The entire scientific world is currently debating on the best strategies for NASA’s future manned mission on Mars. However, a new book called Beyond Earth argues that setting up a human colony so close to Earth is much too challenging. Therefore, it suggests a different destination for a possible long-term human settlement: Titan, the biggest of the Saturn’s moons.
- Beyond Earth offers a new option for a human colony in space.
- The authors argue that both the Moon and Mars are uninhabitable.
- Titan, Saturn’s moon, has more suitable conditions for a human settlement.
This might sound like an insane proposal, since Saturn is quite far away and an unmanned spacecraft took seven years just to reach the planet. However, the book is not just a piece of science-fiction literature. One of the authors is Amanda Hendrix, a scientist from the Jet Propulsion Laboratory and the Planetary Science Institute.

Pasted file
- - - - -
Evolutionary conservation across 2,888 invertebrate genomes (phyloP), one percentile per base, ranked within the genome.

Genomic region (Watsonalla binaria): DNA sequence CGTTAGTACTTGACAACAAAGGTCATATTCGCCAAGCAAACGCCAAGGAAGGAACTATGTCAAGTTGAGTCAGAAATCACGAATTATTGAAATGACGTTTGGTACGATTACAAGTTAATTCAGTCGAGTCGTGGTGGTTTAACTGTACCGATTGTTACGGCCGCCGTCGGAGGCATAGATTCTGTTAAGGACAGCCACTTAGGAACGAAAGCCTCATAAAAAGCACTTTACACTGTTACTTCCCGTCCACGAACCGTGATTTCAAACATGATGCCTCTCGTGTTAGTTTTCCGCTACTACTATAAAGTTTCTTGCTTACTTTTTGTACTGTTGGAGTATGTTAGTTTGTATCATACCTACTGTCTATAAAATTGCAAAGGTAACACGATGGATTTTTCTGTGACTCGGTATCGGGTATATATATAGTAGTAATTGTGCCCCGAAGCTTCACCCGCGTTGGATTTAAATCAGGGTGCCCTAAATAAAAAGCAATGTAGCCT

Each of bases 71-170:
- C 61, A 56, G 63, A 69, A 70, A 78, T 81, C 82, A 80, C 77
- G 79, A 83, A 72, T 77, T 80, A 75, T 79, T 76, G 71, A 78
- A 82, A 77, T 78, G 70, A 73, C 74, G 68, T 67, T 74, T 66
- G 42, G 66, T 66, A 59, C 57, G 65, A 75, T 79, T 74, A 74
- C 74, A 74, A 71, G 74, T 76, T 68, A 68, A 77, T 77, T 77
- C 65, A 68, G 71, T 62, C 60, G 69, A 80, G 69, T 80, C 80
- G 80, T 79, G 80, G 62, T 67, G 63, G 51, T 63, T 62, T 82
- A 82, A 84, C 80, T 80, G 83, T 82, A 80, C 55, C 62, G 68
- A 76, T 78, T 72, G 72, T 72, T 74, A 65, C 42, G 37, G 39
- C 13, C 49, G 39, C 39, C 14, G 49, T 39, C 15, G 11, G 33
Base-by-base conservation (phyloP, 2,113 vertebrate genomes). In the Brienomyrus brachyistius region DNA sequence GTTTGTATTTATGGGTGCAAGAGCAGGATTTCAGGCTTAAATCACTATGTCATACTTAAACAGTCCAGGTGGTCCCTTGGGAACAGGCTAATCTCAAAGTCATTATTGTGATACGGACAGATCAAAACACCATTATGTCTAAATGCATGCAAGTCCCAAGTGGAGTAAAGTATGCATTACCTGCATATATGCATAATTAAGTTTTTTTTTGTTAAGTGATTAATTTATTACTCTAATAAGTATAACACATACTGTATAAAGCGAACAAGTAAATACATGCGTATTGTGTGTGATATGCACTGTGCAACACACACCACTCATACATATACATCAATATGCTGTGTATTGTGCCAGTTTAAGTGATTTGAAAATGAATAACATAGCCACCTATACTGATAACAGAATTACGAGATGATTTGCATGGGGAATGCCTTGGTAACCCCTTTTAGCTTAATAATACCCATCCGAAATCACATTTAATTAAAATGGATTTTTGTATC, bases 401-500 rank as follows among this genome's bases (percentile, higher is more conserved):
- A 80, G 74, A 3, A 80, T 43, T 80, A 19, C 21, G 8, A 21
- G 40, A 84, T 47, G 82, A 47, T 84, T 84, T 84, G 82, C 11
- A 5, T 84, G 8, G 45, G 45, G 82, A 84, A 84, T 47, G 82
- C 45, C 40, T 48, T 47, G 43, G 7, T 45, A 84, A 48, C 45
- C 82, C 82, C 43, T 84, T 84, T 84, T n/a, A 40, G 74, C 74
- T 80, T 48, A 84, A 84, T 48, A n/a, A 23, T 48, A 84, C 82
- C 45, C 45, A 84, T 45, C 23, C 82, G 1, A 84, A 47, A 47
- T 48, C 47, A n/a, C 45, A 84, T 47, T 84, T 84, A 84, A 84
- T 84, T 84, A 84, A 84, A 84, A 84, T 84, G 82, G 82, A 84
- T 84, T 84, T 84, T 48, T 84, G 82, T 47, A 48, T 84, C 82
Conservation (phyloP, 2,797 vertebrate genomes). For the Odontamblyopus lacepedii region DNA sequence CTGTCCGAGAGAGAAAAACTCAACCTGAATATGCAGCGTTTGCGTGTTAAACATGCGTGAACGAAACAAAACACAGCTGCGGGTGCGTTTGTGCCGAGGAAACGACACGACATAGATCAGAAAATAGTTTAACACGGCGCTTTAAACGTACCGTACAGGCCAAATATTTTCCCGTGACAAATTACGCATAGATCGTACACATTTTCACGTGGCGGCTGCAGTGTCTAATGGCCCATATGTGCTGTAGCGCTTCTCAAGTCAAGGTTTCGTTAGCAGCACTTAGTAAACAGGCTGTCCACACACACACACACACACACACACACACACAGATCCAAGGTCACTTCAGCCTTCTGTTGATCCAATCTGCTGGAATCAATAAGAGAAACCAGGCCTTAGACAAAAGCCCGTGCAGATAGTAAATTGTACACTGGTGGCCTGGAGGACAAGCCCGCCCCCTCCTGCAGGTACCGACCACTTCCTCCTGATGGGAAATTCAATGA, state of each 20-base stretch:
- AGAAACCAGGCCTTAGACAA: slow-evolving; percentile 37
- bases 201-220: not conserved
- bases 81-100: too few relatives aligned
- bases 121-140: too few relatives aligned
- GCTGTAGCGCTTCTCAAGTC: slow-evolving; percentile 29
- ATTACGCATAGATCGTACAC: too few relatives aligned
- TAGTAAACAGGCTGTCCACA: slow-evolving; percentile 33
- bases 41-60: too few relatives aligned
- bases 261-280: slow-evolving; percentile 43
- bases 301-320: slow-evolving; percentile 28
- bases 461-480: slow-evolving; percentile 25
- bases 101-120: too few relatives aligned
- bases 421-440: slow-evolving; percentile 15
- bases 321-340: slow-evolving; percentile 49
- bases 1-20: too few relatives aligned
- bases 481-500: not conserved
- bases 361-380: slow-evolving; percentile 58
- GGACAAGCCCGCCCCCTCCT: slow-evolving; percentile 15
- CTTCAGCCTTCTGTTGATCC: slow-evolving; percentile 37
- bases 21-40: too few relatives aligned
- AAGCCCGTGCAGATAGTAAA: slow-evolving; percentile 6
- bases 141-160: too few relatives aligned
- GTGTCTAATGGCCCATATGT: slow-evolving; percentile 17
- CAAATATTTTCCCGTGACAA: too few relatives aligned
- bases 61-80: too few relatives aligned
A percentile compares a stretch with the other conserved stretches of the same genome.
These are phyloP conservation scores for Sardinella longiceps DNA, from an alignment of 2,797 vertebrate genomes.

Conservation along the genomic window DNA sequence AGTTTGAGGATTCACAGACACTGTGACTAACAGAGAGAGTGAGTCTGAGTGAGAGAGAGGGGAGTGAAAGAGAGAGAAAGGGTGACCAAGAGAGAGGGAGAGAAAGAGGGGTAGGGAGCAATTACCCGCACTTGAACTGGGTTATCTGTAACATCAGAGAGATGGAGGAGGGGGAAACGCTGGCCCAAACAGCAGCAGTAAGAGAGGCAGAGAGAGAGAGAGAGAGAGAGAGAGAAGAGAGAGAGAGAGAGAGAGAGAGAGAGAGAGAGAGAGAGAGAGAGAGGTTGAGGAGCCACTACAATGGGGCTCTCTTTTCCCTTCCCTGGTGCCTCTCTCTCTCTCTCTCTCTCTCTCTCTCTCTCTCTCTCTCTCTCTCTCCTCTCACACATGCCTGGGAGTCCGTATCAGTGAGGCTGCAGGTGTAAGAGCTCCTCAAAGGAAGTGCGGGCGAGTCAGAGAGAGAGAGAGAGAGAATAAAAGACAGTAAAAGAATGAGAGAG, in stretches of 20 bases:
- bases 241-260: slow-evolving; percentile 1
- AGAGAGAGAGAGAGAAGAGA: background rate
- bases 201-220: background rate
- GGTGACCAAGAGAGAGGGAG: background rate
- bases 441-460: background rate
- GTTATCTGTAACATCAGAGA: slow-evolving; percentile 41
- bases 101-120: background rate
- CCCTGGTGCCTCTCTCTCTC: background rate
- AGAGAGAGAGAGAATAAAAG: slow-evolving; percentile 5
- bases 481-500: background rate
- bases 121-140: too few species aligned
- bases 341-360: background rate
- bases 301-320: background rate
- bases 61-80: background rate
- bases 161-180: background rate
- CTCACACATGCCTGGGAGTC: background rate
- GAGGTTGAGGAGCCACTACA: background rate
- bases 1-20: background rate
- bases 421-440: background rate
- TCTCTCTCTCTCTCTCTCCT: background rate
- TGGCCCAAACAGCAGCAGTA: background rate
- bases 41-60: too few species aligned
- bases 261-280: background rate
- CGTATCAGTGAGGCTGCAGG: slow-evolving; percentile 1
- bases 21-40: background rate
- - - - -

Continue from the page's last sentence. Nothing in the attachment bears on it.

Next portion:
For the book, Hendrix collaborated with Charles Wohlforth, an environmentalist with valuable knowledge on how to make hostile conditions suitable for life. Together, they interviewed many scientists at NASA on the impacts extensive space travel has on humans or how technology might evolve.
What they obtained was a bundle of information on our present and future resources for space travel, combined with a little fiction. Also, the book is a bit easier to understand than any other series documenting the NASA attempts to develop a human exploration mission.
The two authors argue against the current destinations established by NASA for the manned missions. Both the Moon and Mars do not have atmospheres and are abundant in harmful variation. Therefore, any colonies might have limited access to the surface and would have to build everything underground.
On the other hand, Titan has an atmosphere which protects the surface from radiation. Also, it would defend any structures from collapsing. With enough protective clothing and an oxygen mask, humans might be able to venture on the surface of Saturn’s moon. Besides, they might even benefit from water supplies from the ocean hidden underground.
The authors admit that the distance might be a problem, but they say that those sent to explore Mars would face the same problems posed by long-distance space travel. However, the evolution of technology should allow for the exploration of more distant worlds.
Image Source: JPL – NASA